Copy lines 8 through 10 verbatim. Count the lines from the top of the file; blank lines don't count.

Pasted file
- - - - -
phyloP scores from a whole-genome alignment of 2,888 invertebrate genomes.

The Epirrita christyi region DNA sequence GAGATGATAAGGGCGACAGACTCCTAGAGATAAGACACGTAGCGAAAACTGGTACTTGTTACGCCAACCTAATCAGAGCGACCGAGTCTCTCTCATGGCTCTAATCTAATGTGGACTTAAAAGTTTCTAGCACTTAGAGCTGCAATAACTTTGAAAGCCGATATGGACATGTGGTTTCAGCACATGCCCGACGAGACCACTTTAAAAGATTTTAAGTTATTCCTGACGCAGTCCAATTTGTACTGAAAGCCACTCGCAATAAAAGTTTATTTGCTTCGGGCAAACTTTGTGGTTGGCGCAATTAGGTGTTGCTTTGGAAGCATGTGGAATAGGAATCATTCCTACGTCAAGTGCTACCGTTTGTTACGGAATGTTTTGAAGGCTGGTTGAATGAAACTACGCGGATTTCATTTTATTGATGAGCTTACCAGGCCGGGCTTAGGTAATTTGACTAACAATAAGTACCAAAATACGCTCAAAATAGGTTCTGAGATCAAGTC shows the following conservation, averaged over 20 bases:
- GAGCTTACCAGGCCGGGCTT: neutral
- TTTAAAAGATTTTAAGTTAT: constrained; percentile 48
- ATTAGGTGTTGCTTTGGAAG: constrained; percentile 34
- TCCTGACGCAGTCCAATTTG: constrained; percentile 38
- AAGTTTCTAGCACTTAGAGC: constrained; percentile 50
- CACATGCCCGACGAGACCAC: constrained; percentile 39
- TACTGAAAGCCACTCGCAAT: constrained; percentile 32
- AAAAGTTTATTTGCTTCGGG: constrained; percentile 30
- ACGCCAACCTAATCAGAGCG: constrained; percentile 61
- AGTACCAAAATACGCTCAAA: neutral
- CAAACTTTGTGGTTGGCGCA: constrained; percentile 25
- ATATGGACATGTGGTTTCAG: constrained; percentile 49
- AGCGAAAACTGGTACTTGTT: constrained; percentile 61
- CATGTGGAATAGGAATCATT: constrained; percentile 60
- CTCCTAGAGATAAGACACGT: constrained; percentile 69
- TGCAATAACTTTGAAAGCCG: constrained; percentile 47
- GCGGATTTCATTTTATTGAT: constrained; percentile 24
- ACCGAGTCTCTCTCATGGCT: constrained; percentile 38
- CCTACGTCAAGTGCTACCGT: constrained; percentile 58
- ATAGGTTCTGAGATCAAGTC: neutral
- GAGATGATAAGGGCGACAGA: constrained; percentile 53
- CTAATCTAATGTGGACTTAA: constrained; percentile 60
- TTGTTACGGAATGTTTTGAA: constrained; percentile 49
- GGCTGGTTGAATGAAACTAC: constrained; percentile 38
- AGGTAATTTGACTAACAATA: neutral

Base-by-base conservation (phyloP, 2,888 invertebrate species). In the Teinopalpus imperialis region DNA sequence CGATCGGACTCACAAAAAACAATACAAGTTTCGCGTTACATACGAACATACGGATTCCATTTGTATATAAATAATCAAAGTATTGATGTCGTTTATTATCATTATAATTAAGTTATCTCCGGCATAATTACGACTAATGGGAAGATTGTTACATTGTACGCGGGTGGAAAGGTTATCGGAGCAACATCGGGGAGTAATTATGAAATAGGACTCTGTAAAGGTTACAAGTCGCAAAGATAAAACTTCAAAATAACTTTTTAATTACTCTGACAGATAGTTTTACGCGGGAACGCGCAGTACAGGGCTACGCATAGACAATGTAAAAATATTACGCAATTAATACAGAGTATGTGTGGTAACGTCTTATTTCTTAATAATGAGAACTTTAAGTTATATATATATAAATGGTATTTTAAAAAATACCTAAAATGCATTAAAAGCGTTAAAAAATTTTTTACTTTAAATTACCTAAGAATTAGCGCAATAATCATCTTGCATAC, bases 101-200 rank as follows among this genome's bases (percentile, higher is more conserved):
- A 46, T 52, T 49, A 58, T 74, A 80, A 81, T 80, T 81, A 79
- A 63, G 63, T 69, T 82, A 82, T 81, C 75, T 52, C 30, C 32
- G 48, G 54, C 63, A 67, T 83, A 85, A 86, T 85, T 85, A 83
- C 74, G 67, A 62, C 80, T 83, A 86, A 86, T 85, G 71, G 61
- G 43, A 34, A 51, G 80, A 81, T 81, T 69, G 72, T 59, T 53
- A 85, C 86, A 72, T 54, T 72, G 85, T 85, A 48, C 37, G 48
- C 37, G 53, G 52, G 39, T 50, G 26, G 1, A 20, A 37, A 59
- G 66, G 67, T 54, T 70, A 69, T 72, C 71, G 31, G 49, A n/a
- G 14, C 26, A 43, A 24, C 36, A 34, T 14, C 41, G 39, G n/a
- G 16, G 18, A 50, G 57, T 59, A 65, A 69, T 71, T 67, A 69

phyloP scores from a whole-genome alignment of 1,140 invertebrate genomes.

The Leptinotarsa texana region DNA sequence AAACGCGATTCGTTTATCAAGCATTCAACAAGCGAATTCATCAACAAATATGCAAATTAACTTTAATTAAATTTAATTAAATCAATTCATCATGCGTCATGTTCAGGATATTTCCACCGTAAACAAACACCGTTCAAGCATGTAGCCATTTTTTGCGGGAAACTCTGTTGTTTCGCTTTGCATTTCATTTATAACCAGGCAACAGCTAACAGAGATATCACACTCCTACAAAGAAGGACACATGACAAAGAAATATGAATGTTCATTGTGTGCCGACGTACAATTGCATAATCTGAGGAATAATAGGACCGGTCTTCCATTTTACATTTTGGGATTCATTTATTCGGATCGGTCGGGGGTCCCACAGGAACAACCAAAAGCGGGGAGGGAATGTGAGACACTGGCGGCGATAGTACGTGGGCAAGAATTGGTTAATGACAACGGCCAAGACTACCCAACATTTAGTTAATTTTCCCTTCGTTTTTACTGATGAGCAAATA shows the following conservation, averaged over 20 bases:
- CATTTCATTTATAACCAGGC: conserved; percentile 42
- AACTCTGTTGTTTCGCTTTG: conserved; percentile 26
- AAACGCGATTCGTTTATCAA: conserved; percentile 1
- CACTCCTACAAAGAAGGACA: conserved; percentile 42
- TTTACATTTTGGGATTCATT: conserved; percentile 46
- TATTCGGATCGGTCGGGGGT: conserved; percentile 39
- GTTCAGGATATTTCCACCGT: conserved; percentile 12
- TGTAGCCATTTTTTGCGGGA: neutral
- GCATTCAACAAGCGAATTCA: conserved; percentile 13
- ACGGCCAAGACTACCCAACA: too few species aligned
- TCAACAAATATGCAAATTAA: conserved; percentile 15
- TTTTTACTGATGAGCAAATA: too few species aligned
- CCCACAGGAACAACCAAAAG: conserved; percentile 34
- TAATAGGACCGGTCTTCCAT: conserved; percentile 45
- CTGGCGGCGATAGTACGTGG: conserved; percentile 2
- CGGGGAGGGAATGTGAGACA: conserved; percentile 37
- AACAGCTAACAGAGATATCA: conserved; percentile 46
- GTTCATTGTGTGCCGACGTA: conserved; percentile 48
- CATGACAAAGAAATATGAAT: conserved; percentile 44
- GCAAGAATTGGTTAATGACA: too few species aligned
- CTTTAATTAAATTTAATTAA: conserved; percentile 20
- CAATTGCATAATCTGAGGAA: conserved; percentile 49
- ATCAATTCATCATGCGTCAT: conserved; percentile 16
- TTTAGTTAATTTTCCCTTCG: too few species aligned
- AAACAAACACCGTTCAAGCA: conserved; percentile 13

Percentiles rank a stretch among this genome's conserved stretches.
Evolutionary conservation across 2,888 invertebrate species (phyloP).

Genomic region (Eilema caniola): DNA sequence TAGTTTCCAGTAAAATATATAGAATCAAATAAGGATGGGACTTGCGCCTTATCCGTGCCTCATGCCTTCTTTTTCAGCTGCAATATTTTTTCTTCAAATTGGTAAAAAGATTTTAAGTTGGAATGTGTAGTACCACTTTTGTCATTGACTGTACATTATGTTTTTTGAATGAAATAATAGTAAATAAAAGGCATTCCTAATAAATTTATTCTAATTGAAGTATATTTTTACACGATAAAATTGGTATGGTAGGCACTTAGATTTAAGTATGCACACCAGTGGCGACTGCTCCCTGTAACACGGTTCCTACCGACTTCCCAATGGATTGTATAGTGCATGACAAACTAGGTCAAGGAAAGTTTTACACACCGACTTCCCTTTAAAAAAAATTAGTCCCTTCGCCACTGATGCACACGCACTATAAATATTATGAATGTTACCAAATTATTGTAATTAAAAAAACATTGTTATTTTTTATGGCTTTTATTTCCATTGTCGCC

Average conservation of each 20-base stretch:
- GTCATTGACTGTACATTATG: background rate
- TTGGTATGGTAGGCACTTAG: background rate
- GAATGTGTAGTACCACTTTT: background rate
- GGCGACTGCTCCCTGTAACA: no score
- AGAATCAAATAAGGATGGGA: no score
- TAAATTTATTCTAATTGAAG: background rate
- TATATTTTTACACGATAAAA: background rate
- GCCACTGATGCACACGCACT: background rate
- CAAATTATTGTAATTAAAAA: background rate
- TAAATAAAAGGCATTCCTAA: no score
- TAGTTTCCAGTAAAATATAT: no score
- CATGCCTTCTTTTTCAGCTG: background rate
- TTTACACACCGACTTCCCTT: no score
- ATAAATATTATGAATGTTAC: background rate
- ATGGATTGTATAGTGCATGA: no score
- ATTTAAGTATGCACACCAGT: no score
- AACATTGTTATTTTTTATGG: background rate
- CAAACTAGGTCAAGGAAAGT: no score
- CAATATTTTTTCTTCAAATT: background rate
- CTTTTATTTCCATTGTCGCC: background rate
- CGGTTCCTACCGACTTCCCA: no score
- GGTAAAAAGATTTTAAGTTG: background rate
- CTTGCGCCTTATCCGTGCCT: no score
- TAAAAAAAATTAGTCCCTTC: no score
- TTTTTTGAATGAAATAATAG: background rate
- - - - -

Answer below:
- CACATGCCCGACGAGACCAC: constrained; percentile 39
- TACTGAAAGCCACTCGCAAT: constrained; percentile 32
- AAAAGTTTATTTGCTTCGGG: constrained; percentile 30